Happy New Year! 2010 is just beginning to unfold in the electronics industry and there is already uncertainty in the air.
Looking into my crystal ball, I have released my own chip forecasts--and other predictions--for 2010. These are my top 25 predictions, which are strictly my opinions.
1. IC forecast: Funny money demand?
It's time for my annual chip forecast. Drum roll, please! Most forecasters see a big double-digit growth year in 2010. Unfortunately, I don't. My IC forecast for 2010: Plus 5 percent.
I see a small recovery, but I'm not as bullish as some. First, the worldwide economy still feels weak to me. It's better than last year. The economy is resilient in some nations and weak in others. I'm afraid the governments in some nations (i.e. China, Japan, U.S.) have propped up their respective economies with ''crazed money'' or what I call funny money. Stimulus packages, bail outs, cash for product programs (i.e. appliances, auto clunkers) have certainly jumpstarted some sectors, but will they have a lasting effect?
In some respects, I believe the bail outs and ''cash for whatever'' programs sends the wrong message to consumers. Take the ''cash for clunkers'' programs in the U.S. or similar programs in China. Instead of buying a car when it makes sense, the government is providing false incentives--or bribes. Consumers may end up getting conditioned to buy -- if and only if the government bribes us to do so.
I'm also worried about lackluster consumer demand, the housing woes and unemployment, especially in the U.S. Too bad. For once, there are some cool products in the market: iPhones and iPhone wannabes, cheap netbooks, e-book readers, snazzy LCD/LED TVs, etc.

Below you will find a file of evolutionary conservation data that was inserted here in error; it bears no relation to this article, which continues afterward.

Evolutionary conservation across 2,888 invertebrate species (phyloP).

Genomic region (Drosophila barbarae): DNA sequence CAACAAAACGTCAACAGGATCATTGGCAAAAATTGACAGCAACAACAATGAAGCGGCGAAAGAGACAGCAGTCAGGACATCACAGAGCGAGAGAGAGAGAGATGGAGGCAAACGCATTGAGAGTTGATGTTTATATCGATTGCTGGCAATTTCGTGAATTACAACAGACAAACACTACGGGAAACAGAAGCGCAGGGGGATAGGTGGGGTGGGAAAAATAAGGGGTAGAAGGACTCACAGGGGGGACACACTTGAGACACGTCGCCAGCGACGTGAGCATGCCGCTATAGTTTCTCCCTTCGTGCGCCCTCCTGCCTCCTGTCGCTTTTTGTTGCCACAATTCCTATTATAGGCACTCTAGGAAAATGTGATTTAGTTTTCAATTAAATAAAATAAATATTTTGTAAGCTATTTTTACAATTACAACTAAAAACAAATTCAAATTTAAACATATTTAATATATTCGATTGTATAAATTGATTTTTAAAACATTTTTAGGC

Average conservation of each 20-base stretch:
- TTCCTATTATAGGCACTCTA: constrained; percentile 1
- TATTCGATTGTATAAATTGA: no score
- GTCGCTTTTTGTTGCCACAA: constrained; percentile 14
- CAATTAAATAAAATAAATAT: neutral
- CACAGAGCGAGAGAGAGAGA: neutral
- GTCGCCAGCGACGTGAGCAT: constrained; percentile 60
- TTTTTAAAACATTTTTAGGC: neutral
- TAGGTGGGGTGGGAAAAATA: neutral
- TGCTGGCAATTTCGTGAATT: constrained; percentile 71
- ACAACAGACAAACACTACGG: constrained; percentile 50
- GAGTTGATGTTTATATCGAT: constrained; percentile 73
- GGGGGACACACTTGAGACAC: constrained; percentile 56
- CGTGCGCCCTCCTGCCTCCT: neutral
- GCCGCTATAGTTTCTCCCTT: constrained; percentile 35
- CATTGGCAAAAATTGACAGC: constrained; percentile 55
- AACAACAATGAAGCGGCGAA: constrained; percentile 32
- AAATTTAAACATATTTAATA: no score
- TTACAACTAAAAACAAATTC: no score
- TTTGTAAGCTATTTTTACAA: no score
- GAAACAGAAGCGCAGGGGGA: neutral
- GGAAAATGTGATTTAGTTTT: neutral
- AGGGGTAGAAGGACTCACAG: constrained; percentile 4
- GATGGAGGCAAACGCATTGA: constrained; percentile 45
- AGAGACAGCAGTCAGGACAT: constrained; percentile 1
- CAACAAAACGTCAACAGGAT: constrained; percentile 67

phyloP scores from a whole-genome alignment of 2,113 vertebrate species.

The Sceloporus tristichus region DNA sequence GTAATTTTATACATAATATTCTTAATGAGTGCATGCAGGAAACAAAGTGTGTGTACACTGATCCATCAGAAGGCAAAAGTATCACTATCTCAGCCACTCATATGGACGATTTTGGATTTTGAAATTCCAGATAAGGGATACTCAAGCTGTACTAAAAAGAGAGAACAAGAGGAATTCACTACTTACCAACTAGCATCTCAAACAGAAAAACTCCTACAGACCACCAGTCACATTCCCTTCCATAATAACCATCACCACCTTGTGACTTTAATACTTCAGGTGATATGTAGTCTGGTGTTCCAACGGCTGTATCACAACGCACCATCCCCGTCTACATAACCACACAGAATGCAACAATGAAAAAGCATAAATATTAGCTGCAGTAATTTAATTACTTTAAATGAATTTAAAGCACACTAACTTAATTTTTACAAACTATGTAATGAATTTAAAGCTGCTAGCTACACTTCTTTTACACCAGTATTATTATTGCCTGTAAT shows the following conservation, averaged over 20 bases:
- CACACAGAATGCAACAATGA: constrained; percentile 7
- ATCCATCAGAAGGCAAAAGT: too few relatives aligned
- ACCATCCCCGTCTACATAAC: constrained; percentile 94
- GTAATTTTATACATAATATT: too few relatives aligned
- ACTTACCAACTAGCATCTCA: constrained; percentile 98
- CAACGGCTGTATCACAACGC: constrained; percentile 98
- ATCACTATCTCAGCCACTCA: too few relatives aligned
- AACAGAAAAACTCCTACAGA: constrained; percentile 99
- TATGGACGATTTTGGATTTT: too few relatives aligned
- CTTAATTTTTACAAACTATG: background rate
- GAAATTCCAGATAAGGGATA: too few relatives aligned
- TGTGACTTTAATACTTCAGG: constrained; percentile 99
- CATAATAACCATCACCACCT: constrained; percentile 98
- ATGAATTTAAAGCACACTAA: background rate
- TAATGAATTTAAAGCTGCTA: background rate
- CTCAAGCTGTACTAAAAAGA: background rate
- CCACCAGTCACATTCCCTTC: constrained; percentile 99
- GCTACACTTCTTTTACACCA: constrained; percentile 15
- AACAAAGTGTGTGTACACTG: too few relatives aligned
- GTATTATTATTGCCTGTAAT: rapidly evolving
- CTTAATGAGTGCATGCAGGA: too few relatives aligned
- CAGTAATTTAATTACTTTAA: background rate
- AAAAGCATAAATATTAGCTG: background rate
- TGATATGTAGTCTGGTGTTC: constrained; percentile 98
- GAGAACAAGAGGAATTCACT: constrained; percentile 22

2. Yawn. Another fab tool downturn
Same old story. Another bad year for equipment makers. My semiconductor equipment forecast for 2010: Minus 10 percent.
I can barely remember a good year in semiconductor equipment. The business was booming when I started in high-tech journalism in the mid-1980s. In those days, chip makers believed that ''real men have fabs.'' Fabs were part of the equation in chip production. Equipment was also a valuable piece of the puzzle.
Those were the glory days in equipment. But those days are long gone. I also remember the fab tool boom during the ''dot.com'' explosion. I also remember the fab tool bust after the ''dot.com'' explosion and 2001 downturn.
Since then, it's been a struggle for fab tool vendors. 2009 was bad. Towards the end of last year, the signs did indeed improve. Intel, Hynix, Nanya, Samsung, TSMC and a few others bought gear.
I'm afraid the party is over. In 2010, there are no new fabs on the drawing board, according to SEMI. Repeat: No new fabs are expected to be built in 2010. That's just simply unbelievable. We will continue to see some technology and capacity buys, but without a new fab, the equipment industry may see another lousy and down year.
3. Solar hype--again?